A Primer About Waterfowl Hunting

Men have been hunting waterfowl such as ducks, geese, and even swans since Prehistoric times. Anyone who has killed their own bird then had it for dinner can tell you they make really fine eating. But of course, like all hunting, most sportsmen and women are motivated primarily by the thrill of the chase, the camaraderie that comes from spending a few days on the water with fellow enthusiasts, and the lure of the beauty of the great outdoors. If you’ve been considering taking up waterfowl hunting, here’s a short primer on the subject.

Duck and goose hunting became all the rage in the United States during the 19th century, after the invention of the shot gun. Because the buckshot can spread out over a larger area, the likelihood of killing a bird was much greater than when using a gun that produces only a single projectile. The ready availability of great Flyways running north to south in several areas of the country led to extensive commercial hunting which eventually decimated flocks and drastically reduced their numbers.

The Migratory Bird Treaty Act of 1918 went a long way toward regulating the amount of ducks and geese that were being killed each year, and it is still in effect today. Federal and state regulations provide for hunting opportunities for enthusiasts while striking a balance by protecting bird populations.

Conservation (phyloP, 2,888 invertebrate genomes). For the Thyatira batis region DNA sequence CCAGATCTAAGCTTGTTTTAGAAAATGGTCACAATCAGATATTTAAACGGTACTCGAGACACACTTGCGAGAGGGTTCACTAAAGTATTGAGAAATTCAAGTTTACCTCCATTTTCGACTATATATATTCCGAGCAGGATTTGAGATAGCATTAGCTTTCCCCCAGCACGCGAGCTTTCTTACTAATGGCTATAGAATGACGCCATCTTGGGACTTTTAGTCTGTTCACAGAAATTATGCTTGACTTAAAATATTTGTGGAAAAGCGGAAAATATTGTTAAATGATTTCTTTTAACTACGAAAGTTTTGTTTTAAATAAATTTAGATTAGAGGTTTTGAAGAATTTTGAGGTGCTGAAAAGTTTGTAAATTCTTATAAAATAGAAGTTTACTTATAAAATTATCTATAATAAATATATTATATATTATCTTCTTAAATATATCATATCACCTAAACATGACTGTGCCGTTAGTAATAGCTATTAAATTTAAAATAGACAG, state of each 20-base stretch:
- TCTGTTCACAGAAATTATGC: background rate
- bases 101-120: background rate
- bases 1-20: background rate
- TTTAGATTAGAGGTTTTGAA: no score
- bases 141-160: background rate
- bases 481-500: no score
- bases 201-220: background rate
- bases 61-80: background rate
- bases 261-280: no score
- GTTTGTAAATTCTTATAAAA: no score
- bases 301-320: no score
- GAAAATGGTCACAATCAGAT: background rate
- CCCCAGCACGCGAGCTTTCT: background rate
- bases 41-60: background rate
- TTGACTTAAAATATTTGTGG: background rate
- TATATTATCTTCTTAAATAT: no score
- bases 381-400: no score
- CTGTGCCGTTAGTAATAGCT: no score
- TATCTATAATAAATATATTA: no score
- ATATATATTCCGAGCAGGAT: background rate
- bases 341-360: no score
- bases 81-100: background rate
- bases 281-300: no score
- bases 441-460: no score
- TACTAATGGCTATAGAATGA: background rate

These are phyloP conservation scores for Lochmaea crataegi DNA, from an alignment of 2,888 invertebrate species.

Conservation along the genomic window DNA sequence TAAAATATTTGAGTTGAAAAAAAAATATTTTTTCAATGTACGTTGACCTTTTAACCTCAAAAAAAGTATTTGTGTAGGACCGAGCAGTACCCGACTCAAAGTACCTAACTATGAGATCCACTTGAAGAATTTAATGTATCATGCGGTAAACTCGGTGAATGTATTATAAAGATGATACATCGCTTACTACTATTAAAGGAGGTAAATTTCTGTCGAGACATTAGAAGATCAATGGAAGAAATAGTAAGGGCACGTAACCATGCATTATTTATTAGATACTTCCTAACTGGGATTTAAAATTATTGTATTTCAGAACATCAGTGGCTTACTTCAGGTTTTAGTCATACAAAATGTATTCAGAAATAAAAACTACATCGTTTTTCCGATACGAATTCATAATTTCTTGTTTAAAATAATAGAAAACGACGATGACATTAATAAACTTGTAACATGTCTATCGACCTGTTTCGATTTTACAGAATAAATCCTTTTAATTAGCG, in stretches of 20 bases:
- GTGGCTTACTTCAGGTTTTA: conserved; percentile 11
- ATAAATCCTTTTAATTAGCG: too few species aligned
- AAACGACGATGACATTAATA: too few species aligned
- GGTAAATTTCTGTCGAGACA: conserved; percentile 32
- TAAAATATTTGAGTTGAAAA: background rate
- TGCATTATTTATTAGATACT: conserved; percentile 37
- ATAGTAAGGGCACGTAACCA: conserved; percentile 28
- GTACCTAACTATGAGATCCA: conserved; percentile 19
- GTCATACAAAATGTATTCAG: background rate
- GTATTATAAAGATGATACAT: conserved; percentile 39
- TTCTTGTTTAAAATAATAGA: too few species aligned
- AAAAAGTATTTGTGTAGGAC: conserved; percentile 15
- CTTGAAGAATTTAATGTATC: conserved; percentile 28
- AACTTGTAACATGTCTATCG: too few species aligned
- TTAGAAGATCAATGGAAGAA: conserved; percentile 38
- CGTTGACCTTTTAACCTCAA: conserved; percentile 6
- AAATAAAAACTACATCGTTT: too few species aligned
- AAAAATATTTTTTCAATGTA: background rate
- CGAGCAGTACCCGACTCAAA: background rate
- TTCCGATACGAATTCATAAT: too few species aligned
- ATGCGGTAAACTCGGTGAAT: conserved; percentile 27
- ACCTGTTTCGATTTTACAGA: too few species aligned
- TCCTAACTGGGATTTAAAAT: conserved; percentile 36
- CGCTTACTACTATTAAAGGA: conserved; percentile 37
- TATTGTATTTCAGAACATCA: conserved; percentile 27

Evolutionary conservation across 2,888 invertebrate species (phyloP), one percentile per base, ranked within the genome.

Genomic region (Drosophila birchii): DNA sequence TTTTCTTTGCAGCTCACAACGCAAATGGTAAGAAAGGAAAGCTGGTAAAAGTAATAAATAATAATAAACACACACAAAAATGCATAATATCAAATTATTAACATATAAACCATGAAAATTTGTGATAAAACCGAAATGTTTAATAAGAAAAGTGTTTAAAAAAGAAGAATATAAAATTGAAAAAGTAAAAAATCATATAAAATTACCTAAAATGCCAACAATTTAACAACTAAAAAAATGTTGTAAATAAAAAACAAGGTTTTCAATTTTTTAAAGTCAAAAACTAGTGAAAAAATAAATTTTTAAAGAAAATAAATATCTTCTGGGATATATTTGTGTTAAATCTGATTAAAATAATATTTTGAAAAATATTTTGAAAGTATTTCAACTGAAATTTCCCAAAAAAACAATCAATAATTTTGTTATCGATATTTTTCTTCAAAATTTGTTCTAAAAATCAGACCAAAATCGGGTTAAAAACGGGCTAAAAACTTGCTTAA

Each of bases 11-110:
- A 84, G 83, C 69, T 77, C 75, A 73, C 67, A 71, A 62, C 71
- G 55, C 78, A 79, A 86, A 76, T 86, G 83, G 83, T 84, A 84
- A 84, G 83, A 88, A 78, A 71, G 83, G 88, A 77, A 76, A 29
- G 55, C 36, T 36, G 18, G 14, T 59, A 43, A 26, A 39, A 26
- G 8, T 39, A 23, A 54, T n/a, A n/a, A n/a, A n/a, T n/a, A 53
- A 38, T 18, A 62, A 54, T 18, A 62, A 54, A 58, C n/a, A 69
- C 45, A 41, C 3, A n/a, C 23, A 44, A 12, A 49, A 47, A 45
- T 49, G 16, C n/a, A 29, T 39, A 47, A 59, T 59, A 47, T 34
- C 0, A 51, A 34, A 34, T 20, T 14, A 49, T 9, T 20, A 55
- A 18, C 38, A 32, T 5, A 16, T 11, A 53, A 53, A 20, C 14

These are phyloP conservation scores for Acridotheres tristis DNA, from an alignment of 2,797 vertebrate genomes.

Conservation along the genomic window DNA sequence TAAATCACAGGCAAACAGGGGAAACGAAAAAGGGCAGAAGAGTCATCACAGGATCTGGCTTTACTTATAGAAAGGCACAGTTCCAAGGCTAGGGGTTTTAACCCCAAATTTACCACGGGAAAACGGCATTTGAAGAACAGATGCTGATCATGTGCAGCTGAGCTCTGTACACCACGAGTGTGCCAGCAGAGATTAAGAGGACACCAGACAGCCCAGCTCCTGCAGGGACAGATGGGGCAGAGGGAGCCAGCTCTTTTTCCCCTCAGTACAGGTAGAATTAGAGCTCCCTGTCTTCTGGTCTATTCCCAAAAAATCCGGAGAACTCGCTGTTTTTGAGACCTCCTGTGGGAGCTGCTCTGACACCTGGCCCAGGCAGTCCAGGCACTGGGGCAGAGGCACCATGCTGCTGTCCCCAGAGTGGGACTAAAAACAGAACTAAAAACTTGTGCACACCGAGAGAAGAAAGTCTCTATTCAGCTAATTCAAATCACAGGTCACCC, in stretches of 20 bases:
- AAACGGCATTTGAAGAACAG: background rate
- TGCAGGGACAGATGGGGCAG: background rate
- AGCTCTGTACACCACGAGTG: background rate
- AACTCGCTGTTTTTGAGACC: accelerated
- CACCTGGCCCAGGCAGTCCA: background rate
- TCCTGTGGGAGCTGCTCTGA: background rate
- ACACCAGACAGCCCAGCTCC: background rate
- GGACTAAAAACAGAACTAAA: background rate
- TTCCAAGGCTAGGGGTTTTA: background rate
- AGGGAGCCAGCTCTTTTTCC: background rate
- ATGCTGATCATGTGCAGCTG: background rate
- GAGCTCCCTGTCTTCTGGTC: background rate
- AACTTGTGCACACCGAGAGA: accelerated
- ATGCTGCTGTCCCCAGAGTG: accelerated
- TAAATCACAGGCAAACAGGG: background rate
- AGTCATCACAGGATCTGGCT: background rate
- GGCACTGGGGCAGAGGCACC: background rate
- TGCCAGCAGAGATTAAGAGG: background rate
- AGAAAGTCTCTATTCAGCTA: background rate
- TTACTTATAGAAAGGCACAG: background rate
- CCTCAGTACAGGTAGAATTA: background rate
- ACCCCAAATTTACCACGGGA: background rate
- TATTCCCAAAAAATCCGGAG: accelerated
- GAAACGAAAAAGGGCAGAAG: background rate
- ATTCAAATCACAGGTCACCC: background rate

Waterfowl hunting seasons are usually in the fall and winter, when birds have finished raising their young and have taken wing for warmer climes. Basic equipment for hunters includes a shotgun, a blind to conceal the hunter, and calls and decoys to attract birds.

Blinds are essential to duck and goose hunting since the birds are easily spooked and must be lured within firing range. A blind often looks like a plywood outhouse with openings facing the body of water as well as the sky and it may or may not be camouflaged. In popular hunting areas, these structures may be permanent. However, many natural materials can serve as blinds too: trees, tall grasses, or structures artificially constructed from branches or logs work great.

Duck calls and decoys help to lure the birds to within striking distance. They come in a wide range of styles and many hunters will swear that his work the best! In truth, it is a game between the hunted and the hunter: a game of strategy as well as patience. If you have never participated in a waterfowl hunt or are experienced but want to try new places, it is probably wise to hire an outfitter who is a seasoned professional. He will know where to go, what to bring, and what the local rules and regulations are.

Bay Prairie Outfitters & Lodge (http://www.bayprairie.com/) is owned and operated by Mike Ladnier, who won the titles from both the 1988 & 1991 Texas State duck calling championship, as well as the 1989 Ark/La/Tex Regional Duck Calling Championship. Mike has been a professional waterfowl guide since 1979. Billings Farnsworth is a freelance writer.

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